RICHLAND, Wash. – The EM Richland Operations Office and contractor Mission Support Alliance (MSA) are implementing measures to support pollinating insects on the Hanford Site, the result of ecological monitoring to help ensure the effects of cleanup on wildlife is minimized.
The measures come after a 2017 study sought the best practices to support pollinators. It identified the common types of bees found at Hanford and the habitats they rely on.
Results from that study were used to develop a pollinator-friendly native plant seed mix, which has been used in more than 120 acres of restoration projects on the site.
The study also identified the need to restore bee nesting habitats in disturbed areas. After a new water line was recently placed across the site’s Central Plateau, crews revegetated disturbed land, and installed 20 bee boxes nearby to provide nesting habitat for leafcutter and mason bees, two bee species common to the site.
“The Department of Energy strives to be an excellent steward of the ecology at Hanford,” said Annabelle Rodriguez with the EM site stewardship division. “When habitats have to be disturbed as part of cleanup work, we perform mitigation actions to benefit the ecology. Installing these bee boxes has allowed us to do just that to ensure we continue to support these important insects at Hanford.”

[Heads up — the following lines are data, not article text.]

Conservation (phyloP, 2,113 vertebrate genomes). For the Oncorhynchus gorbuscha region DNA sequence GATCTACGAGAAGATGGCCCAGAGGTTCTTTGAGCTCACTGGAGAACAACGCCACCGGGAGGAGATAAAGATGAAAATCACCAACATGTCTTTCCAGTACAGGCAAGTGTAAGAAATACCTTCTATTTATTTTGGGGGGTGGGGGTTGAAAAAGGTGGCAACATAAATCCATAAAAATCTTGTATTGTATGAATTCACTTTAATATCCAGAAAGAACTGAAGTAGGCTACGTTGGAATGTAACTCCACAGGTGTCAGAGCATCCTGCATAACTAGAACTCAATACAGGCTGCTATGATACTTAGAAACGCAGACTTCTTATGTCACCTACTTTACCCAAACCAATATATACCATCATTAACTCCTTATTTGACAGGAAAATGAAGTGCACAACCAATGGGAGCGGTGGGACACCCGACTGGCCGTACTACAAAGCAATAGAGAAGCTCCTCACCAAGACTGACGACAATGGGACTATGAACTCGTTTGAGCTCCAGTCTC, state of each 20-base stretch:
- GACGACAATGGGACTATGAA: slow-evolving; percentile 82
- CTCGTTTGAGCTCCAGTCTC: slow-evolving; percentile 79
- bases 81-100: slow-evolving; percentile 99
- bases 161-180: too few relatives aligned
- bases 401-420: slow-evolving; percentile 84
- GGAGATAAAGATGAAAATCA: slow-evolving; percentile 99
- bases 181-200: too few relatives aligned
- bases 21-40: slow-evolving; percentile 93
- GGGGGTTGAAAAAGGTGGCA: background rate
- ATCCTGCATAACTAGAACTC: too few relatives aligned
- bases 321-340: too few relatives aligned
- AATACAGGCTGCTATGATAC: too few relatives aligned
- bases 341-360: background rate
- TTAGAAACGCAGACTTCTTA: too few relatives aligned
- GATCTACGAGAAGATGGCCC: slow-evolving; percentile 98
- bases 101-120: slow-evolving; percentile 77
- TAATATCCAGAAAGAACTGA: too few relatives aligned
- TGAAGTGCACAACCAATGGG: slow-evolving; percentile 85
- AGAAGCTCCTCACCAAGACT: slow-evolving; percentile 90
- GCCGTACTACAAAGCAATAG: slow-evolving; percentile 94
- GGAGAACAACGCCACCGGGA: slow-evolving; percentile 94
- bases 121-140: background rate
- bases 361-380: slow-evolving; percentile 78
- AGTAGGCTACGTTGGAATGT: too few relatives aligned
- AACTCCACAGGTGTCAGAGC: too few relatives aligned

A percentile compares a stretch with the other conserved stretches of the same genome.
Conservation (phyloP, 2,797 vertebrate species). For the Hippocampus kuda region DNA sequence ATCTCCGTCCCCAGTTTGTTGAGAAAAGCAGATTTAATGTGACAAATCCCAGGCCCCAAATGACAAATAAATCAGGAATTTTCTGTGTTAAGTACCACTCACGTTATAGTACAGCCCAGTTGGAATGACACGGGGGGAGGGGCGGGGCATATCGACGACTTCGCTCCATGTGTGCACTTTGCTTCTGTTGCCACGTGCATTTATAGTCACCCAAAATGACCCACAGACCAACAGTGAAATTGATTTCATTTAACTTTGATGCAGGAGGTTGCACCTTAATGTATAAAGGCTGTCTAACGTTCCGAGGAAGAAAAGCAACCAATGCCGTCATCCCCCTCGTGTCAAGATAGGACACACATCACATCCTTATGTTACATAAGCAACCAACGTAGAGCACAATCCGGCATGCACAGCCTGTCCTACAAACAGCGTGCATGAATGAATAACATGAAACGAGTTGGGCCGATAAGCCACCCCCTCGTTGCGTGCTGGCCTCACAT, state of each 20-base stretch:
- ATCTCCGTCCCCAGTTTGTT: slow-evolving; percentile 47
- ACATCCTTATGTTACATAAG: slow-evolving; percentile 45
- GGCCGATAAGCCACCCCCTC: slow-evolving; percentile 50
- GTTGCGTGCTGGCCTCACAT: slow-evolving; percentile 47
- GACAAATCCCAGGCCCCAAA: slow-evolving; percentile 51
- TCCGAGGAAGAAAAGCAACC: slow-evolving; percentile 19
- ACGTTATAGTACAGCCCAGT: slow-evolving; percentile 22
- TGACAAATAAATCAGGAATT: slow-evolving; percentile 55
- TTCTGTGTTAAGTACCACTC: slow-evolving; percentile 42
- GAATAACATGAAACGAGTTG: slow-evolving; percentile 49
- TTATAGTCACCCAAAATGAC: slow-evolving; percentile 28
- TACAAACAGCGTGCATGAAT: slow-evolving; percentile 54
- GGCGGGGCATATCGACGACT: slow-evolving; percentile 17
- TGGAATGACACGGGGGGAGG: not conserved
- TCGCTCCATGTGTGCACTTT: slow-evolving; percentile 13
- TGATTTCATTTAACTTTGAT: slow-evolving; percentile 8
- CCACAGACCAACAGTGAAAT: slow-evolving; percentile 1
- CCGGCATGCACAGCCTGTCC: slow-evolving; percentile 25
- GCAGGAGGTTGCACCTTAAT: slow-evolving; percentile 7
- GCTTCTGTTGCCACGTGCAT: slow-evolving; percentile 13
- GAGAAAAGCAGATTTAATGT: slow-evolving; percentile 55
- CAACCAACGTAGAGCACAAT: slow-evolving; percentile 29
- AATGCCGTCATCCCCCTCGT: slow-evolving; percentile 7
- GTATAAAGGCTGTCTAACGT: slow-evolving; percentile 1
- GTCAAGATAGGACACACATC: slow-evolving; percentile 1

Bees native to Hanford are typically solitary insects that nest in hollow twigs or wood structures instead of laying eggs in hives. Leafcutter bees are an important pollinator species that helps pollinate the native plants and flowers. Like the well-known honeybee, solitary bees are also experiencing an overall decline in population, so providing these nesting habitats is an important part of species preservation.
The bee boxes are crucial to overall habitat mitigation efforts at Hanford, according to Emily Norris with MSA’s ecological monitoring and compliance program team.
“The boxes were installed next to a recently revegetated site to help increase the abundance of the seeded native flowers,” Norris said. “By supporting pollinators, we’re benefiting all species at Hanford that rely on their services: plants, animals, and more.”